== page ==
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Open Access Publications from the University of California

Redundancy in Public Transit - Vol. IV: Structure, Competition, and Reliability in Planning and Operations


In contrast to the private sector, public services in the United States are organized monopolistically. the structure of public sector monopoly has been bolstered by the conventional wisdom in public administration, which has traditionally maintained that functional duplication is wasteful. This position has recently been challenged by a small group of political scientists and economists who suggest that a redundant organizational structure can make the execution of a given program more reliable and make the design of new programs more innovative.

This study examines urban transit planning and operations, subjecting these two opposing perspectives to empirical scrutiny. It was hypothesized that, during transit planning, redundant planning would increase the intensity of search for transit alternatives, and that during operations, redundant modes would increase service reliability in the face of a variety of disturbances. These propositions were examined in three case studies: (1) a study of interorganizational, redundant, transit operations in the San Francisco Bay Area; (2) a study of modally integrated, monopolistic transit operations in Washington, D.C.; and (3) a study of interorganizational competitive transit planning in Minneapolis-St. Paul. The findings follow below.

The redundant transit system composed of overlapping operators proved more reliable than either of its parts. The bus agency was plagued by two long strikes; the rapid rail district, by mechanical difficulties and labor disputes. Because the two organizations are (nearly) completely independent, failures in one agency did not impair the other's functioning.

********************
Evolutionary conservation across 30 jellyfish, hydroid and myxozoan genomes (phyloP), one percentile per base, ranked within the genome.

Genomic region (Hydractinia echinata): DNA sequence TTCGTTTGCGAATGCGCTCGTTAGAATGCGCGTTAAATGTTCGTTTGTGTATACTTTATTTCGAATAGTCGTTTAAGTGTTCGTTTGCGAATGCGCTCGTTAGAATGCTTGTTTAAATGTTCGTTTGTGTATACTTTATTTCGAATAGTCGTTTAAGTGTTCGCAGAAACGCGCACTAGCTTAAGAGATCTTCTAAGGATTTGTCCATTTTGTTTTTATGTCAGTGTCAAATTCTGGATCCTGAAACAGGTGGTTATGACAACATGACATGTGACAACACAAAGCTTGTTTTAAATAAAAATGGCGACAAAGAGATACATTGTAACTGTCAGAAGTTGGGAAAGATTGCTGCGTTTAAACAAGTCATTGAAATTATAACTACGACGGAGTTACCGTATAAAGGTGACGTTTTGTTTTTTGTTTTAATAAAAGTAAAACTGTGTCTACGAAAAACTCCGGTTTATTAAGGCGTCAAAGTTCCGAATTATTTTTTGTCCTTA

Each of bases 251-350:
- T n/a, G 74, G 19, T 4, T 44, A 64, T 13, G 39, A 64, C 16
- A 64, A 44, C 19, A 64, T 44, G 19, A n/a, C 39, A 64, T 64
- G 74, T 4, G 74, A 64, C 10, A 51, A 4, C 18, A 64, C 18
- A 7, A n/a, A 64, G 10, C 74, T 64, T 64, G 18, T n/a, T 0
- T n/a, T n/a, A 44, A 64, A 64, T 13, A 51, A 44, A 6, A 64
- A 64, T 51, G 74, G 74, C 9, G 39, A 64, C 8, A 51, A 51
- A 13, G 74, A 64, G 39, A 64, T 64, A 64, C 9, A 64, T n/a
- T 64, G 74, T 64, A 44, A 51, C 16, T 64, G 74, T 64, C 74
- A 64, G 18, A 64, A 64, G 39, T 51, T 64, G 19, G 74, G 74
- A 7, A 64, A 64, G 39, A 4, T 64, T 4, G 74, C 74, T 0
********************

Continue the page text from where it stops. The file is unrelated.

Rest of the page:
The nonredundant, monopolistic system in Washington, D.C. performed more reliably than expected, largely because of the system's conservative technical design. However, there were internal management difficulties associated with efforts at modal integration. The old and ailing bus system received insufficient managerial support and attention for several years, as top management apparently perceived the organizational mission to be the completion of the rail system. This orientation resulted in a neglect of transit patrons who rode buses. There was no clear evidence that organizational merger per se saved money, although eliminating bus routes paralleling rail has saved several million dollars annually.

In the case of competitive planning, in Minneapolis-St. Paul rivalry between two regional agencies presenting alternative transit designs focused public attention on fundamental choices and gave the state Legislature time for reflection and studied consideration of the issues. The competition also reduced the danger that the conclusion of system planning would be predetermined from the beginning of the process. The arguments between advocates made planning genuinely iterative; the final system design had not been envisaged by any participant. However, the competition did have certain negative effects, most importantly an excessive personalizing of transit planning. Institutionalizing rules of due process in competitive planning would decrease this problem.

In sum, it seems that far more subjective confidence has been placed in the conventional wisdom of nonredundant, monopolistic public organizations than evidence warrants. the study concludes by extrapolating the findings from urban transit to evaluate the general desirability and feasibility of redundancy in government.

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